is another North Dakota Bakken and Three Forks player to watch,
with a huge acreage position (over 100 net sections) in these plays
and partnered with larger companies like
Baytex Energy Trust (
. When you have companies that have acreage in the right spot and
very definable and visible production ramps in a well-known play
wherein they have a large inventory of drill-ready locations, the
value growth going forward is present. That's why I believe a lot
of these companies have, obviously, appreciated over the last year
What are some of your strong buys among the domestics?
We've talked about a few of them already. Bellatrix is definitely a
strong buy recommendation. It has one of the premier acreage
positions in the Cardium play with 81 net sections. It is right
alongside the PetroBakkens and Daylights of the world. Bellatrix is
one of the most attractive valuations in the Cardium space compared
with its peer group. If you reverse engineer the buyout matrix of
some of the companies PetroBakken and Daylight have purchased in
the Cardium space over the last six months, you get Bellatrix
anywhere between $8 and $10 a share. It's trading just over $3
Bellatrix has a great management team. It's a sizeable
entity-over 8,000 bpd right now-and planning to exit the year at
around the 10,000-bpd mark. There are hundreds and hundreds of
locations in two great repeatable resource plays (i.e., the
Cardium), and then the very liquids-rich Notikewin play in Alberta.
These wells are drilled for about $3 million each. They test at 10+
mmcf/d and make anywhere from 30-70 barrels per million of liquids,
which is mostly all condensate. Even in a low gas price
environment, the economics in those plays are hugely supportive at
current gas prices due to the couple hundred barrels of
condensate/liquids they get with these wells.
Let's continue with the strong buys.
Arsenal is a smaller company than Bellatrix; it is producing about
2,600 bpd now, but it is very heavily weighted toward oil-more than
75% oil. The company really has three different core areas of
operation and drilling. Right now, they trade at about half of
their net asset value (
). I think they are around $0.90 on the recent broader market
pullback, and it's trading at about 0.3x its price to cash flow at
the end of this year. Arsenal is one of the best buys,
valuation-wise; its stock should be well over a dollar.
Painted Pony's current trading price is more than backed up by
what I call its Bakken oil "manufacturing" in southeastern
Saskatchewan. It's in and around $6 and has over 100 net sections
of Bakken acreage, which is over 95% undeveloped. We also believe
the company's getting next to no value in its stock price for
having one of the best acreage positions in the Montney shale play
in northeastern BC. Painted Pony is surrounded by Talisman,
Progress, Husky, Shell and others, with 126 net sections in the
Montney. Over the last few weeks, it issued a press release on a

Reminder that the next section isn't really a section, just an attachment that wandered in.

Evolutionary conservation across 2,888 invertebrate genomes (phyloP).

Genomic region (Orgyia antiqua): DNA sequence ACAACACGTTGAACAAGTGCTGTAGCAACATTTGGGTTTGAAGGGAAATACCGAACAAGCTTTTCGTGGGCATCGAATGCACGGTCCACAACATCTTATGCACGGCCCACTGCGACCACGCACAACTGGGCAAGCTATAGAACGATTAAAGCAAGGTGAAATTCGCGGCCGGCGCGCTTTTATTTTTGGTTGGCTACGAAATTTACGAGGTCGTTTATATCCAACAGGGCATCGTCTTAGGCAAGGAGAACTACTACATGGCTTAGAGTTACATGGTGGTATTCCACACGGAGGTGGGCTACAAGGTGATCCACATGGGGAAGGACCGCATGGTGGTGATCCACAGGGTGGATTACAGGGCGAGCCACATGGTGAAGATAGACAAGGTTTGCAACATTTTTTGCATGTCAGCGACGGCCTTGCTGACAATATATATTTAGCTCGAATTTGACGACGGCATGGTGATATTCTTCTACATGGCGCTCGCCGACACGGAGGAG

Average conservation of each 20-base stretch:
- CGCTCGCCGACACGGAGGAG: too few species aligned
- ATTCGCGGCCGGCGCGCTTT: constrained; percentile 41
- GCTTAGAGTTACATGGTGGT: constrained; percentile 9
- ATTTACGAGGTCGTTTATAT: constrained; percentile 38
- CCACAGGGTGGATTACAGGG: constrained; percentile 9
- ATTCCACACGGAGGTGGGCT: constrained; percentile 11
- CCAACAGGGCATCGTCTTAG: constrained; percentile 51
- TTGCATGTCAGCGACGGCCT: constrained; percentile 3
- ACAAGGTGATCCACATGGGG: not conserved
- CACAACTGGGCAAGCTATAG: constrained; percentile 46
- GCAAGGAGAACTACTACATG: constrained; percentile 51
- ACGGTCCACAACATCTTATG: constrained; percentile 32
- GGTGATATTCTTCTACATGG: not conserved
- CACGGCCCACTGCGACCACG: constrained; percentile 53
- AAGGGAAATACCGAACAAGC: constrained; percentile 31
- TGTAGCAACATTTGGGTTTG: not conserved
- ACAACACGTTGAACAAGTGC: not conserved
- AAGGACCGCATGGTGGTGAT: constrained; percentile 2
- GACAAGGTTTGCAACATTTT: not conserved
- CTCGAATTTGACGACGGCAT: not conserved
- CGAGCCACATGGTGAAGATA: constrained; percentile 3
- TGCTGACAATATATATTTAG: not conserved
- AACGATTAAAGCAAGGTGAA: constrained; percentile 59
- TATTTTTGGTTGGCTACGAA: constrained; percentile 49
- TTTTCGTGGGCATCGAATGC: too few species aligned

couple of very successful Montney drill tests on its 100%-owned
land; and the company's strategically partnered with Talisman and
Progress on some bigger scale developments in the area. Painted
Pony is one to watch, especially if gas price appreciates.
Another company in the domestic space and one to watch that just
converted from a trust to a corporation is called Equal Energy. The
company generates about 9,500 barrels of oil equivalent (boepd) and
has several different resource plays in its asset portfolio. Equal
has 21+ different oil pools here in Canada; and several of the
favorites like the 'Cardium, Viking, Pemiscot and Dina light oil
plays." It's just starting to drill some of growth areas and has
already had some solid initial successes. The company, which
rebranded officially as of June, is under new management; and
management has done a great job of paying down over $150 million of
debt so far to reposition this sizeable producer as a newly
focused, emerging "mid cap." It's just coming out of the gate to
start drilling its first series of horizontal wells; so that's one
Any thoughts you'd like to leave us with?
I see lots of room for growth in the energy side of the business.
At some point, I see gas prices coming back to more of our cost
basis on the North American side, call it $6-$7. As the gas price
appreciates, you're going to see that a lot of stocks-both in the
small- and mid-cap space-have a lot of torque to them. As the
industries continue to put horizontal technology to bear, there's
going to be significant growth in the oil plays domestically and
internationally. It's a good place to be for investors-there's a
lot of money to be made both domestically and internationally with
oil prices over $60 a barrel.
Thanks so much for speaking with us today, Kevin.
Kevin Shaw has extensive industry experience, including
engineering, operations and management positions with Imperial
Oil Resources, Trimox Energy Inc. and Colt Worley Parsons. Mr.
Shaw has a B.Sc. in Mechanical Engineering with a minor in
Petroleum; and an MBA from the Haskayne School of Business at the
University of Calgary.